6. Nathan Lane (F Lee Bailey), The People vs OJ Simpson: American Crime Story
Emmy voters love to nominate Lane in the guest categories, having been nominated six times over the past 20 years for his work on The Good Wife, Modern Family, Mad About You, and Frasier. As beloved as Lane is amongst the actors’ branch he is competing against a lot of his own costars who have more significant screentime. In the past however, when the acting branch has liked a limited series/TV movie in the past they have a tendency of going overboard (most recently when The Normal Heart took up 4/6 of the supporting actor slots). American Crime Story will be the biggest show this year in the limited series race and if the voters feel like it they might just fill the entire category with the cast.
7. Frank Langella (Sen. Richard Russell), All The Way
I really didn’t care for HBO’s All The Way (and from the sound of it neither did the rest of the ADTV team). I felt the performances were loud caricatures that said nothing new about the civil rights movement or the people they depicted. Nothing about Langella’s performance made him stand out, but he is the type of beloved actor that Emmy voters would vote for (even though he hasn’t been nominated since 1983). HBO will be able to get All The Way at least one supporting nomination and it really could be Langella, Mackie, or Whitford but they seem to be campaigning Langella the most.
8. Martin Freeman (John Watson), Sherlock: The Abominable Bride
The British actor stole Matt Bomer’s Emmy a couple of years ago when he was part of a bigger Sherlock sweep across the limited series/TV movie categories. He was nominated twice that year, in the supporting category for his work on Sherlock and in the lead category for his work on Fargo (where he lost to his Sherlock costar). Emmy voters love to repeatedly nominate certain actors to the expense of better performances but there is a good chance that Emmy voters have forgotten Freeman after Sherlock’s two year hiatus.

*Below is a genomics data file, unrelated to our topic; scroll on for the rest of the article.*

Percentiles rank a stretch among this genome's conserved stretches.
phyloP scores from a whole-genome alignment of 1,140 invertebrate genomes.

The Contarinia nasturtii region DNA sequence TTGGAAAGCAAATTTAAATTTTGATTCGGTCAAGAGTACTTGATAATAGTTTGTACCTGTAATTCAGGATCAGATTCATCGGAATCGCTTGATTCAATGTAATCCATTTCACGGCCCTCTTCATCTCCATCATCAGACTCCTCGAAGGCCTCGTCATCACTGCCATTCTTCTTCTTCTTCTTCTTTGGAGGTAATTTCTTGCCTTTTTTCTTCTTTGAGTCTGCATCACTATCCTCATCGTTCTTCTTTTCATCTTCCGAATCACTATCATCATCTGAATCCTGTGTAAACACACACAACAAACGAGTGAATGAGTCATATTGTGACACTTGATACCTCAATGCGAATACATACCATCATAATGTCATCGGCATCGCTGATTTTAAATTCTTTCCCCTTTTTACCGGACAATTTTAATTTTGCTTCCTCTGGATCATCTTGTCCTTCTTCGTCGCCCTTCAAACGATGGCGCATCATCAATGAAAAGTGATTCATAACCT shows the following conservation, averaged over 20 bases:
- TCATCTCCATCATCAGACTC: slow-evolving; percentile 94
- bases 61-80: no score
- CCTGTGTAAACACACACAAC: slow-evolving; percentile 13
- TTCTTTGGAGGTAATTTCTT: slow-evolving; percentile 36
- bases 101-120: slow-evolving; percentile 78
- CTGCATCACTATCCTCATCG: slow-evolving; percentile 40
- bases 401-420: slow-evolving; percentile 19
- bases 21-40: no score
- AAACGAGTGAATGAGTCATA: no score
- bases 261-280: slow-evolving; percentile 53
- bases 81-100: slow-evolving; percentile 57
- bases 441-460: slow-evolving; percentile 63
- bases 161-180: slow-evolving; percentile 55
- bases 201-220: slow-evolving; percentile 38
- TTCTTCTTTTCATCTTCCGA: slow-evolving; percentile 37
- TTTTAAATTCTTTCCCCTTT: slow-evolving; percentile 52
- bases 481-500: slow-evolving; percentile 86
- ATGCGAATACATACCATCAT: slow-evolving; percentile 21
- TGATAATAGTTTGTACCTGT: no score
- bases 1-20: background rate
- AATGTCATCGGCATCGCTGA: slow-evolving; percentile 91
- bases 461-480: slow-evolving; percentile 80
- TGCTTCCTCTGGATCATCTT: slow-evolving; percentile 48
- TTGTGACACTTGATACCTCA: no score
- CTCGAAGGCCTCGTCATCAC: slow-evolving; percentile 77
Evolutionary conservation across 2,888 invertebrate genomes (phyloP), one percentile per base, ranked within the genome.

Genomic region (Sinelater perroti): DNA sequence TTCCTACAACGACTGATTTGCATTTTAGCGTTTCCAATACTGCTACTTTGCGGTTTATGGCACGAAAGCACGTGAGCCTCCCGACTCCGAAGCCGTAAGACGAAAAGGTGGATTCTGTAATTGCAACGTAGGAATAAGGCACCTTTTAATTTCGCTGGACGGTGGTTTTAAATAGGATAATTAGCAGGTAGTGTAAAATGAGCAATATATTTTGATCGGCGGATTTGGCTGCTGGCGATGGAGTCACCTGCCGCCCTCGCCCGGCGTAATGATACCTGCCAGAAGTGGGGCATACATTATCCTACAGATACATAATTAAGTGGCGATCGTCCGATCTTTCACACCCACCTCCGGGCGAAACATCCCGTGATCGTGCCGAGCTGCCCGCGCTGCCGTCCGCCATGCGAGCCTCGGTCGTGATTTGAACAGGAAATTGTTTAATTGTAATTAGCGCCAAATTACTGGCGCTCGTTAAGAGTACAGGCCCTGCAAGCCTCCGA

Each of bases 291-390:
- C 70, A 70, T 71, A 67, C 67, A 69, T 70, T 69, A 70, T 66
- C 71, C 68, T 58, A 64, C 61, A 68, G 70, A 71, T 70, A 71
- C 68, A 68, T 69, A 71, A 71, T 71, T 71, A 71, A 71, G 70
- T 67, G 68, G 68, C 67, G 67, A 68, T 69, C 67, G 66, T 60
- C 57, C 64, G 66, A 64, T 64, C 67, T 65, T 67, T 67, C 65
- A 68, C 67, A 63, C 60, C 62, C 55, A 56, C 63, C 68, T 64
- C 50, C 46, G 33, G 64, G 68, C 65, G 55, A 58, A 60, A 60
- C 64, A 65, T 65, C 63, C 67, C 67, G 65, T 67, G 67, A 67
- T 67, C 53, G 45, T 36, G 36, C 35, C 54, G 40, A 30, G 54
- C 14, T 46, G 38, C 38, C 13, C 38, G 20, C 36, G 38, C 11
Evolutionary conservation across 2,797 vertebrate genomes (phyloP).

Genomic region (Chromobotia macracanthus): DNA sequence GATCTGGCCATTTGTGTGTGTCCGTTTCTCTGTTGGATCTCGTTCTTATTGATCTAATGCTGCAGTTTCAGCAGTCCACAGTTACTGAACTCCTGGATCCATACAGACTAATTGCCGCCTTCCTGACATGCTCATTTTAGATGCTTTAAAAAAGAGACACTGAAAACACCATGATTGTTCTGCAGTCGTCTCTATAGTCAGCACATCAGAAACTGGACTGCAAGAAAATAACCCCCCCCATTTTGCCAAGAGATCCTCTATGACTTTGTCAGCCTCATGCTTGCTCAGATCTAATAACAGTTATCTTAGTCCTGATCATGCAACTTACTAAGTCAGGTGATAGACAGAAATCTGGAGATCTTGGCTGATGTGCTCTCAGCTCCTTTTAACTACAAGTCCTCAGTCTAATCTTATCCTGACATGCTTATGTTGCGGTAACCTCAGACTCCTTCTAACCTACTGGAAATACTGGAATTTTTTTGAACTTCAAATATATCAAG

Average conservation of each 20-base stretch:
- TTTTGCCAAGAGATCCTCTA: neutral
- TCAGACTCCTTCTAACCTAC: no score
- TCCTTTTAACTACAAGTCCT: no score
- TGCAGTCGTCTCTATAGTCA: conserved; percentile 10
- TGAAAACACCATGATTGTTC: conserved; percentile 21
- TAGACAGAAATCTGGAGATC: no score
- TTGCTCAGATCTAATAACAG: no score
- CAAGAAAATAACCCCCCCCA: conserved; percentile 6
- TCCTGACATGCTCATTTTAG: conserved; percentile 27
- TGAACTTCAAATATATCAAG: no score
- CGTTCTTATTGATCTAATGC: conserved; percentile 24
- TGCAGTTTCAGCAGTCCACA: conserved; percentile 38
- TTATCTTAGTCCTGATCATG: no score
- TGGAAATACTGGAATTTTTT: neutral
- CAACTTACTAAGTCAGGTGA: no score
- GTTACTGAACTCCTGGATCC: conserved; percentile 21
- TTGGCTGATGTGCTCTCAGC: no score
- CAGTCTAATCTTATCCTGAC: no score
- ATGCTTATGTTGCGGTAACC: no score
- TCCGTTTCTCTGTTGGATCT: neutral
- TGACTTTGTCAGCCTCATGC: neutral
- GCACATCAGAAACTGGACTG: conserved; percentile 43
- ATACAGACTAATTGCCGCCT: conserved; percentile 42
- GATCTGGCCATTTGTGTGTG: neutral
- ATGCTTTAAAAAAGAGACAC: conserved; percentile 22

9. Ted Danson (Hank Larrson), Fargo
The second season of Fargo is filled with so many strong supporting performances that you could fill up the category with the cast alone (Bokeem Woodbine, Jeffrey Donovan, Nick Offerman, Zahn McClarnon, Jesse Plemons) so it’s a little crazy that the actor I am arguing has the best chance of receiving a nomination is Ted Danson. He has the least interesting material to work with and a lot of people were critical of his alien conspiracy theory plot, however in such a crowded year he might be able to earn more votes than his costars off of name recognition. Emmy voters are very fond of Danson, having nominated him 15 times in the past and in such a large cast anything to help you stand out to voters is a good thing.
10. Anthony Mackie (Martin Luther King Jr.), All The Way
As I said earlier HBO knows how to campaign in the limited series/TV movie races and this year they gave us a lot of portrayals of past politicians to choose from (Greg Kinnear, Wendell Pierce, Bradley Whitford, Alfred Molina) but the problem is they were all pretty underwhelming and came across more as caricatures than full portrayals. My personal vote would go towards Greg Kinnear or Alfred Molina but voters will probably gravitate towards Anthony Mackie’s performance of Martin Luther King Jr. His portrayal is fine but his biggest detractor is that it is nowhere as strong as the unbeatable performance by David Oyelowo in 2014’s Selma. No one should be surprised if Mackie or any of the other political portrayals mentioned are nominated but they should be disappointed in the television academy for lazy voting if they do take up space in such a crowded competitive category.
Worth Mentioning: Greg Kinnear, Jesse Plemons, Alfred Molina, Wendell Pierce, Bokeem Woodbine, David Schwimmer, Taylor Kitsch
Readers, which six actors do you think will be nominated come announcement morning? Are we completely overestimating or underestimating someone on this list? Sound off below in the comments!